OUAGADOUGOU — It's a mix of victory and bittersweet revenge for the generation we can call the "children of Thomas Sankara."

Burkina Faso’s current youth leaders didn’t live through the time when the Marxist revolutionary military captain led the country (from 1983 to 1987), but 27 years after the the African icon was killed, his ideas and aura continue to inspire.

The fall of Burkina Faso President Blaise Compaoré is the result of both political and social factors, but the popular insurrection that swept him from power on Oct. 31 would never have been possible without the high level of political education specific to this West African nation, of which Sankara himself was a product.

On the campus of the capital's Ouagadougou University, a young man perched on a concrete table starts the debate of the day. The topic is written on the chalkboard: Should we leave the military in power?

“We managed to take down a high-level dictator and you’re the ones we have to thank for that, even though you’re just 1% of the population. It’s not the number that makes the truth, but the truth that makes the number,” he tells the crowd as an introduction.

“The people made the revolution,” the speaker continues. “The military could have put an end to the regime long ago, but this time, we’re the ones who called on them to take their responsibilities. We therefore urge them to leave power.”

October protests in Ouagadougou — Photo: Balais Citoyen Facebook page

Another student, infuriated by the fact that since 1966, Burkina Faso's presidents have all come from the military, declares: “May they finally let us breathe the air of a civilian.”

Blaise Gango, whose first name draws a few laughs from the small group of students, continues about the new leader, Isaac Zida. “He comes from my village. If I were selfish, I would root for him, but he’ll stay there six months and strip down to civilian clothes. Then he’ll create his own party and with the money he will have piled up, he’ll bamboozle us for the next 30 years.”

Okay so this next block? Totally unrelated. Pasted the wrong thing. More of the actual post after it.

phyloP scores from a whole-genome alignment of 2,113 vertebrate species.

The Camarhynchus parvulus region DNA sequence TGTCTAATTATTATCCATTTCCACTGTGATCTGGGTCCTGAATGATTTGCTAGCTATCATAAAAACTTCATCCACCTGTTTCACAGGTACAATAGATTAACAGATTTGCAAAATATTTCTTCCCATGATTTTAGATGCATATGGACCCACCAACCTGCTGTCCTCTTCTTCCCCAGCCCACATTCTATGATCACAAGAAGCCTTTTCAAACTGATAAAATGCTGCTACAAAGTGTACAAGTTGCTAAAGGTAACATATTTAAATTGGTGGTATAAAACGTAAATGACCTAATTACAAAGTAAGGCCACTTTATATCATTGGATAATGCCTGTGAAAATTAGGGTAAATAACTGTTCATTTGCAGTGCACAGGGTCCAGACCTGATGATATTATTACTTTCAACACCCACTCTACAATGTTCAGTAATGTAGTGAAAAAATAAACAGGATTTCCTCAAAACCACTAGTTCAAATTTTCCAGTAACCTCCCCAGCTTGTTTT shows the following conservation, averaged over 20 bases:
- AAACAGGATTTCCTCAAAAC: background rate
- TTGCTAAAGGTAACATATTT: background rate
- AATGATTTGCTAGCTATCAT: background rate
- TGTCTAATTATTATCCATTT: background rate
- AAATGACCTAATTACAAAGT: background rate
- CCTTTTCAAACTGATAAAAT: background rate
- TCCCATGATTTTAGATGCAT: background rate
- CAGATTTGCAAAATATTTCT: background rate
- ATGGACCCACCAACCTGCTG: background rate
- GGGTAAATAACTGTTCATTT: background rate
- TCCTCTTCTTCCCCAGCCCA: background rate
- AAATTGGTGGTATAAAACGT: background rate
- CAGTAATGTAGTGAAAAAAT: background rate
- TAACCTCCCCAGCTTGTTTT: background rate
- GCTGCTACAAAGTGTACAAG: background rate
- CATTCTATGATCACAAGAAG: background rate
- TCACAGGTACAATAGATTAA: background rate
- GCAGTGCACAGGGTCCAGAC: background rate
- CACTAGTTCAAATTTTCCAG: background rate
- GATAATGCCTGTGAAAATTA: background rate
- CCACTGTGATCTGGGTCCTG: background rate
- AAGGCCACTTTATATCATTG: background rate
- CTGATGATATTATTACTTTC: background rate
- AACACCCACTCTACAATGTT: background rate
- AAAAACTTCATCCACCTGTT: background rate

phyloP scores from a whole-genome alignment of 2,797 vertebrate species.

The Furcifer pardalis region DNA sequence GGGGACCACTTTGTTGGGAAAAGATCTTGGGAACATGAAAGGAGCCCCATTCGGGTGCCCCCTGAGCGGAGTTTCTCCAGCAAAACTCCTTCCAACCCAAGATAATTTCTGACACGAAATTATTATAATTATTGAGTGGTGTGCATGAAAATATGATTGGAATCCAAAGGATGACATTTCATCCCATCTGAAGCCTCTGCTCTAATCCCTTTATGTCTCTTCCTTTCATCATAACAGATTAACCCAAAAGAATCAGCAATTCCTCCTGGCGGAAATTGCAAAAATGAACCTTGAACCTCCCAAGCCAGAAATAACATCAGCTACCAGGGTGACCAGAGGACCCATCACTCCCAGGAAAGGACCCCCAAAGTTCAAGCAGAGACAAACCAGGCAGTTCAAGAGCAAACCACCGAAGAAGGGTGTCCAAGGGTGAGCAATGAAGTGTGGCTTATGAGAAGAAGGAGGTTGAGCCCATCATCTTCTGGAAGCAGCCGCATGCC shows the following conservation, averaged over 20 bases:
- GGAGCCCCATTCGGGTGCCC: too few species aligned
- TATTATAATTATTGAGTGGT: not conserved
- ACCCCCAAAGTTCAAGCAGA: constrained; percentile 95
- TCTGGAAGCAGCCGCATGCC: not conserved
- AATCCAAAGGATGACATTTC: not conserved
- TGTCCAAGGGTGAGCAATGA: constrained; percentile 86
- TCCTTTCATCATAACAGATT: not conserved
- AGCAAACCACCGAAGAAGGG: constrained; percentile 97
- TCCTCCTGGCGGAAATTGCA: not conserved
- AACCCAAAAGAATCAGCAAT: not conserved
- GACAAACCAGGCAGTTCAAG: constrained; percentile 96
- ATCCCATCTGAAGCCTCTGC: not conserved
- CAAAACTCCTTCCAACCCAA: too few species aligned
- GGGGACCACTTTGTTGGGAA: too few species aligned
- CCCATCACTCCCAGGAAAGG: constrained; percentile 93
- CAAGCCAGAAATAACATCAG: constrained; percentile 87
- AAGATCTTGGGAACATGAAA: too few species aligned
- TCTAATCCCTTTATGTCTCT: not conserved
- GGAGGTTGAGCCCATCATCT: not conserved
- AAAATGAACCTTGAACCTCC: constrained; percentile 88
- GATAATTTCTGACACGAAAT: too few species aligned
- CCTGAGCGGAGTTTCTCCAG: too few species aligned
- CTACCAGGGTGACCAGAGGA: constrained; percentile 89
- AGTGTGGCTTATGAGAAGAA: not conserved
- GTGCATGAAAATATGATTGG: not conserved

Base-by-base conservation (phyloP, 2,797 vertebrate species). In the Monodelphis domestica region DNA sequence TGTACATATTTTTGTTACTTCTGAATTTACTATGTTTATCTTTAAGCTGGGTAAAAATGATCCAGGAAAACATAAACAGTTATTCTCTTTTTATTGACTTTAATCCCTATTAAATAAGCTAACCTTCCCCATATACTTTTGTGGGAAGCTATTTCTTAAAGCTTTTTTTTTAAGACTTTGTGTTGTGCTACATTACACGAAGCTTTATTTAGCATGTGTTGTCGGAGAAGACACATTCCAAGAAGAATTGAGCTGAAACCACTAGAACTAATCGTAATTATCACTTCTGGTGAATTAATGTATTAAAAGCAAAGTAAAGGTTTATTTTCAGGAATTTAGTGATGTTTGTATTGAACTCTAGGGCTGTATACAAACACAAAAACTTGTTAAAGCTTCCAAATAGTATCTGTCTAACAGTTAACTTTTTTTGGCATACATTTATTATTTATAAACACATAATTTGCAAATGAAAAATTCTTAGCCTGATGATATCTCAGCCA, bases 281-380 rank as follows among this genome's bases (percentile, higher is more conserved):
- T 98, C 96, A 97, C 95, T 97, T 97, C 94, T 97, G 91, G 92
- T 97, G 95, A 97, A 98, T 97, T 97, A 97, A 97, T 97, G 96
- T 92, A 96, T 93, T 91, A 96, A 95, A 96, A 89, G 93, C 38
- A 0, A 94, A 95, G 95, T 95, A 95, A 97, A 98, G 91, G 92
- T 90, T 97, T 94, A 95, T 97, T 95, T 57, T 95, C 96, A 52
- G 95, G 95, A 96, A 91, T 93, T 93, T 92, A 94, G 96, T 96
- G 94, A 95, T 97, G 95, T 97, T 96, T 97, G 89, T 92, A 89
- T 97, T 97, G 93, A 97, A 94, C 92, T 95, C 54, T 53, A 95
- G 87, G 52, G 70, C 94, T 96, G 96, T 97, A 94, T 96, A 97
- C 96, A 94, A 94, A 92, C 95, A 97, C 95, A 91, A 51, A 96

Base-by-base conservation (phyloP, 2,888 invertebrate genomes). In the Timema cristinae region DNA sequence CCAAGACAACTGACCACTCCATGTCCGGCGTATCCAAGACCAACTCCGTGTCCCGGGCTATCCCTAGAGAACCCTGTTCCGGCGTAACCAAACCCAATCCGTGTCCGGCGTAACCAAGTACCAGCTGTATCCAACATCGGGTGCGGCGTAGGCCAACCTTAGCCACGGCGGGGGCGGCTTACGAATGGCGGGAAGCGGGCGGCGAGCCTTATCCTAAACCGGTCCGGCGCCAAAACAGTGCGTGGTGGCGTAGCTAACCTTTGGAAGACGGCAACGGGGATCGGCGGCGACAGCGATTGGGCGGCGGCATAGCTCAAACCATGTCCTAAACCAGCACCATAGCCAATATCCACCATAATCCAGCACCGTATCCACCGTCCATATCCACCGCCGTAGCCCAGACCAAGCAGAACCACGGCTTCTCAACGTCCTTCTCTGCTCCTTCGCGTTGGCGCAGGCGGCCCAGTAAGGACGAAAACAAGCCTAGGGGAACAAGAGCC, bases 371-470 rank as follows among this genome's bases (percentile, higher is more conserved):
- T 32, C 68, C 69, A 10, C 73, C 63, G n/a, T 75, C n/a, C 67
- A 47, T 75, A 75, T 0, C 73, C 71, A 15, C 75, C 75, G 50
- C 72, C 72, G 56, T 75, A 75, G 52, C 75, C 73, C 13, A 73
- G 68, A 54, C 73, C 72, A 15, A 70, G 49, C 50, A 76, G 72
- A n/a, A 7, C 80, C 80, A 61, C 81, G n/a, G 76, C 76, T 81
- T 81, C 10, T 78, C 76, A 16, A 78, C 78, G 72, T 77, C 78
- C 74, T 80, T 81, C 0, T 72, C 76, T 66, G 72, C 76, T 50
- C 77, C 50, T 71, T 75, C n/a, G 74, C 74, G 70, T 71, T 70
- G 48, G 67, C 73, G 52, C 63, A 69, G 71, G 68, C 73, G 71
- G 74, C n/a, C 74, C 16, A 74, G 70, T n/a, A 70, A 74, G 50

Under the sun

Not everybody agrees. Serge Bayala, a student leader who took part in all the demonstrations sees in Lieutenant Colonel Zida a new Sankara, whom he refers to as his “prophet.”

Sankara was 37 when killed in a coup led by Compaoré, who ruled for the next 27 years.

“He says there’s no way he’ll decide the country’s future in air-conditioned offices, but instead outside in the sun with the people,” the campus activist argues.

Another student, Lassina Konaté, issues a cautious warning: “If he wants to hold on to power, we’ll take to the streets, but I’m not against him remaining in office during the transition.” 

Konaté later relives the past few weeks, when crowds opposing the strongman continued to grow. "I could hear gunfire, but everybody was marching forward. So for the first time, I thought: We are worthy of our country. We set fire to the National Assembly, which wasn’t our objective — but it was the only solution that Compaoré left us. After than, I knew he would leave. For once, he was wise.”

Konaté and Bayala are active members of "Civilian Broom" (Balai Citoyen, in French), a group launched in August 2013, which has been one of the spearheads of the uprising. Its two emblematic figures, Smokey, a rapper, and Smas’k Le Jah, a radio broadcaster, took Thomas Sankara as their movement’s rallying symbol, and intend to continue “raising awareness” for the birth of a “new Burkinabe.”

"Citizen Broom" spokesman Smokey — Photo: Balais Citoyen Facebook page

While the political opposition was actively participating in the movement against Compaoré’s plan to remain in power, it now campaigns for a power transfer to the civilians. But in the meantime, Civilian Broom backs the army’s control of the transition. “We might be wrong but, to this day, the fact that the military chose to listen to the people’s suffering shows we’re right,” says Sams’k Le Jah, who doesn’t hesitate to describe the country’s new leader as a rasta, before saying of his opponents, “They say 'Zida = Blaise' even though they all served the previous power. We distanced ourselves from this smear campaign.”

In addition to the former president’s scheme to extend his 27-year-old rule, the surrounding poverty and the lack of prospects for the younger generation — even as Compaoré and his family kept growing richer — also played a significant part in the storm of protests that carried off the regime.

Daouda Zida, “a sociologist working as a metallurgist,” was in the middle of the civil uprising. “We respect the parties that awaken the population, but we won’t tolerate that they turn us away from our fight,” he says. “The whole world is looking at Burkina Faso, even though the international community didn’t support our fight.”

Zacaria Ouedraogo, sitting next to the sociologist on the bench installed by the road, adds: “Now, whoever gets elected will need to do what the people want.”